Remembering J.R. Richard

I mentioned earlier I first got into baseball in 1979, about the same time I bought my first Strat-O-Matic baseball game that included the 1978 season. One of the teams I enjoyed playing with was the Houston Astros. One reason for that was a pitcher I’d never heard of before: J.R. Richard. Although I’ve long since parted with my 1978 (and 1979) card sets, I recall those 303 strikeouts were featured prominently on his 1978 card. I suspect the 141 walks were there, too, but I don’t really remember them. 

He as even better in 1979, fanning 313 batters while decreasing his number of walks to under 100. Houston finished second in the NL West that near, after finishing fifth the year before. Things were looking up for the team, and Richard was at the heart of it.

He was in the midst of his best season ever in 1980— and the team was, too— when disaster struck.

On July 30, 1980, Richard was warming up for a game against Philadelphia when he suddenly collapsed, the victim of a massive stroke. Although he would try, he never returned to major league baseball.

His life after baseball took a few more unexpected twists— including a period of time when he was homeless on the streets of Houston— but as was true of his pitching career, he found his groove again. I hadn’t been aware of his struggles. I’m pleased he persevered.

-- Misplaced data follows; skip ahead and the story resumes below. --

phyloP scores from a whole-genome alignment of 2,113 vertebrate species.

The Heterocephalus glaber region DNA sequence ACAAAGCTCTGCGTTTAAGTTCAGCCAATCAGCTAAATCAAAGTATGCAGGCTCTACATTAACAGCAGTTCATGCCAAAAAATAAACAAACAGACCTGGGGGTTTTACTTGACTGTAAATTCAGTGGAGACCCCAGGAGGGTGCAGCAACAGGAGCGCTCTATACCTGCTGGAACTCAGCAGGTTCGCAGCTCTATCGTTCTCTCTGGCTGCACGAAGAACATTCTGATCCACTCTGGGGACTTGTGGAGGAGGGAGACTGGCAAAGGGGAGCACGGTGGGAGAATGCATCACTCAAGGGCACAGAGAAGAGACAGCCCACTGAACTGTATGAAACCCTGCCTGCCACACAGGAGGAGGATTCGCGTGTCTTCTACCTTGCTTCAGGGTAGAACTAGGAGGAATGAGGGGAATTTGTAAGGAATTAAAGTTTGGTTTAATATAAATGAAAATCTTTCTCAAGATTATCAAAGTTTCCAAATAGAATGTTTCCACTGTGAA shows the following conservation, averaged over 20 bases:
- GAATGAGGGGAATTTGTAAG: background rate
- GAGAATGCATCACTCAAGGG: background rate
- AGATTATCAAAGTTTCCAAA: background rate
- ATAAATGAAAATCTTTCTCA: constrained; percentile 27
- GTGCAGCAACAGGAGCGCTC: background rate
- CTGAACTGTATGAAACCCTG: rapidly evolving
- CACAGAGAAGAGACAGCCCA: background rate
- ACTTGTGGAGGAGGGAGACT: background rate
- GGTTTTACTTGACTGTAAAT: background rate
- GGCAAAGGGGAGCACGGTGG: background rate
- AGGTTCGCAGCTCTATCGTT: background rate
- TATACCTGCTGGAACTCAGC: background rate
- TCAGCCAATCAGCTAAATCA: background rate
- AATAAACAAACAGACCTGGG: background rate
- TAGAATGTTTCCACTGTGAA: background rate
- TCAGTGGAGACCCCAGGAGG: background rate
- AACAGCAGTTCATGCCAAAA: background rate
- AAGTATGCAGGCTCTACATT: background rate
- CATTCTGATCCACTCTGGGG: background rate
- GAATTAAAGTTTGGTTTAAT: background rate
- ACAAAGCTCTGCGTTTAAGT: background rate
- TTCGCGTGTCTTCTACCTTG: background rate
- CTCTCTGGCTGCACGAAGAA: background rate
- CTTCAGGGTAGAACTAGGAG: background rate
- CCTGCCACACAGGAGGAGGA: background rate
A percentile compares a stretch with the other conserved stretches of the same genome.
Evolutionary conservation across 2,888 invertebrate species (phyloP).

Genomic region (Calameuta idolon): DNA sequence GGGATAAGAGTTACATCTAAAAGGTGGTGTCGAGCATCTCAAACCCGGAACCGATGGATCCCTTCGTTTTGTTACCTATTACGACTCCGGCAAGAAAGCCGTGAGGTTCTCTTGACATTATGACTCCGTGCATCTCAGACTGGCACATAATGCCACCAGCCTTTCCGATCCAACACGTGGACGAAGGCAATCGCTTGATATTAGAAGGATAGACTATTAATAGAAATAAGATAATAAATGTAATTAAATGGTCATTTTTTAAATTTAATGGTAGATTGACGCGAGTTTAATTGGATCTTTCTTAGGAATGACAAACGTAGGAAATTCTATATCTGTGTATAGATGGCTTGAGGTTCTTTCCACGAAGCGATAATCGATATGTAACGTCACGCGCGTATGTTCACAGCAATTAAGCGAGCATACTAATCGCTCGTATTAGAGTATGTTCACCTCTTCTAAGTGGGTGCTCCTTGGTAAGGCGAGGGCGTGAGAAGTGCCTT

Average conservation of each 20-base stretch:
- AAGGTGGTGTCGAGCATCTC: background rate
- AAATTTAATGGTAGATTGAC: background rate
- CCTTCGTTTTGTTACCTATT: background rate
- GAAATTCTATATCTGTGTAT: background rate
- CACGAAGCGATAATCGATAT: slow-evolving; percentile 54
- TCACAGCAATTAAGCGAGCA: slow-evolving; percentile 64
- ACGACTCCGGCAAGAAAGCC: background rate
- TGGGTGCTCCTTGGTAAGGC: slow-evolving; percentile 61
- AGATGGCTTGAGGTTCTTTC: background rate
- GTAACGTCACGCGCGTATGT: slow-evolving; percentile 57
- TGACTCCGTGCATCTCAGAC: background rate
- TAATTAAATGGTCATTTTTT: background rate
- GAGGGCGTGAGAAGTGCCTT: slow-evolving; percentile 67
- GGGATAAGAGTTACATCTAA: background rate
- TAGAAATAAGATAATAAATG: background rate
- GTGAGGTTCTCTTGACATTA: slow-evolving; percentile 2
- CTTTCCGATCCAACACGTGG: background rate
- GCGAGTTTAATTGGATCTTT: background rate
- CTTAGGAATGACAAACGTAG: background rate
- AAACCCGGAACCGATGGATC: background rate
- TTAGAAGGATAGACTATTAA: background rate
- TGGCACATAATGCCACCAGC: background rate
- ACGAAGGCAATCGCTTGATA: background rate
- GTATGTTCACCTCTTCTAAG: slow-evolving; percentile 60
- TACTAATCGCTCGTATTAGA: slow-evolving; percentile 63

In 2015 he wrote a book called Still Throwing Heat chronicling his life from his time in baseball to the present day. I’ve included a picture of the cover. You can buy it on Amazon if you’re interested.

In part due to Richard (and, I must admit, also due to their unique uniforms), I decided to rate two of the teams he played on: the 1978 team and the 1980 team that lost the NLCS to the eventual World Series Champion Philadelphia Phillies. The same Phillies team Richard was due to face when his major league career came to a halt.

As fate would have it, Houston faced the Phillies in the NLCS later that year. The NLCS was only five games in 1980 (it wouldn’t be expanded to seven games until 1985). Houston jumped to a 2-1 lead then lost consecutive extra-inning affairs, allowing Philadelphia to advance to the World Series against Kansas City. No less an authority than The Sports Encyclopedia: Baseball called the 1980 NLCS “the most exciting playoff series ever staged.” Richard, of course, was no longer with the team.